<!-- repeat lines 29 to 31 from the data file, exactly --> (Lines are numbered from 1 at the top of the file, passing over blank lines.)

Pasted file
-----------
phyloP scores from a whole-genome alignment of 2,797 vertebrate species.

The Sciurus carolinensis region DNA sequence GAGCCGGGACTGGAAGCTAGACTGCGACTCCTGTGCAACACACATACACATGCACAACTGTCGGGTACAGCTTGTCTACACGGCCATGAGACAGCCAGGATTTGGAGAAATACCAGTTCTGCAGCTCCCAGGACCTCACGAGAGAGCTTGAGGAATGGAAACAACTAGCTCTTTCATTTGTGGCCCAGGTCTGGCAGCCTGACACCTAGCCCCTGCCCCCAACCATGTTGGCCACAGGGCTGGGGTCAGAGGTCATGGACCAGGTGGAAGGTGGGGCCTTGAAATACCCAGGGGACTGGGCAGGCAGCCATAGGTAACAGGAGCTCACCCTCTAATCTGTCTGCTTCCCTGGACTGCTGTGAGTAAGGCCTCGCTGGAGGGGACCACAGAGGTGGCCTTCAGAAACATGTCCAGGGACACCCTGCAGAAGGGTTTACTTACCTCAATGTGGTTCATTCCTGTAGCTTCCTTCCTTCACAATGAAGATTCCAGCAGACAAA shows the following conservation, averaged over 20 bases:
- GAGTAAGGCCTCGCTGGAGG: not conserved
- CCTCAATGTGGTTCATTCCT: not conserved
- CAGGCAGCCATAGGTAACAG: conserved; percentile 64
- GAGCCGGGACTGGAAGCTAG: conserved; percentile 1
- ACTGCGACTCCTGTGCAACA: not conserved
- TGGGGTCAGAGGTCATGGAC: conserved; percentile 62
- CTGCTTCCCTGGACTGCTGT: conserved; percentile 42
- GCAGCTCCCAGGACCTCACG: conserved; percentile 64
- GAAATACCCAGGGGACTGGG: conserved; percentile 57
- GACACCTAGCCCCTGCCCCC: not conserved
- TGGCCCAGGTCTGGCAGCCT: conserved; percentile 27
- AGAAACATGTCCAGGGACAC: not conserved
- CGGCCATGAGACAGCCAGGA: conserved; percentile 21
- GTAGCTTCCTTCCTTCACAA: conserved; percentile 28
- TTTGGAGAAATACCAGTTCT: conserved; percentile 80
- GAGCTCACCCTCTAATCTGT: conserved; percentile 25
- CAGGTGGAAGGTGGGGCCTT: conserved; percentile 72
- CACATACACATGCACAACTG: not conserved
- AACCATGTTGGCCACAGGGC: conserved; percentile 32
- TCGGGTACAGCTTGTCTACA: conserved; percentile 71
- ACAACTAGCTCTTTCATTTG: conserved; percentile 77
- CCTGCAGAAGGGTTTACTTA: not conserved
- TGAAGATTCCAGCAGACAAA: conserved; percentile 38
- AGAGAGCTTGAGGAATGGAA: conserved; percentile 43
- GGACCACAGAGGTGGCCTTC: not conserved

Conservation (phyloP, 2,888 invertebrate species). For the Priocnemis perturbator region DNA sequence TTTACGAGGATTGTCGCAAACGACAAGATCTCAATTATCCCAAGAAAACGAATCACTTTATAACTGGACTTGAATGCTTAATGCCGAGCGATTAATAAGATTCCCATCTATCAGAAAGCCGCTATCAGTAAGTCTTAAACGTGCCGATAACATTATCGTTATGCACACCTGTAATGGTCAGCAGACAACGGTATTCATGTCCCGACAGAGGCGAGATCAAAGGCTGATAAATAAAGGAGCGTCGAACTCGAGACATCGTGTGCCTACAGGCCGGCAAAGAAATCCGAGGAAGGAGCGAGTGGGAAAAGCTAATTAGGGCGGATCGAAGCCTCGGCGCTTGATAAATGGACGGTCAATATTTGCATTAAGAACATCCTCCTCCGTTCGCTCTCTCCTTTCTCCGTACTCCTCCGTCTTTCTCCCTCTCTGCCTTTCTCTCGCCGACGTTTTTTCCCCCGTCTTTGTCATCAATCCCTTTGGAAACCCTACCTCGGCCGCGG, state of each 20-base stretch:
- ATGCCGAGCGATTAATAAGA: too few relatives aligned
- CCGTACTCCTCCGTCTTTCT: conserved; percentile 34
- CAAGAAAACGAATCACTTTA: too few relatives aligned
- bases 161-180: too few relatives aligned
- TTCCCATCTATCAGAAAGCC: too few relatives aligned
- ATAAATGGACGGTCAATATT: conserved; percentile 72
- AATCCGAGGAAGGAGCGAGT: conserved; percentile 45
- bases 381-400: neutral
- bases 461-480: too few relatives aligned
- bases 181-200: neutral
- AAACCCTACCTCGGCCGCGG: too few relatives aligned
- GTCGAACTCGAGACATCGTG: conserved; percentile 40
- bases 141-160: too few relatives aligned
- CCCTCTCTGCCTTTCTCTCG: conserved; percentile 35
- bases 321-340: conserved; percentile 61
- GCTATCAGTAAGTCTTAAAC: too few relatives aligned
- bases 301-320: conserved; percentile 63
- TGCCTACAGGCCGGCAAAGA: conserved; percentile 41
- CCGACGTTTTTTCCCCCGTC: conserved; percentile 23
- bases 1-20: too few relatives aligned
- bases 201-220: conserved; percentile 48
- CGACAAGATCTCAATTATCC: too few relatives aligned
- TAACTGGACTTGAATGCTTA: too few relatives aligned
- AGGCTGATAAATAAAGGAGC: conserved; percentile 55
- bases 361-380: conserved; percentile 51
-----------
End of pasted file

- ATGCCGAGCGATTAATAAGA: too few relatives aligned
- CCGTACTCCTCCGTCTTTCT: conserved; percentile 34
- CAAGAAAACGAATCACTTTA: too few relatives aligned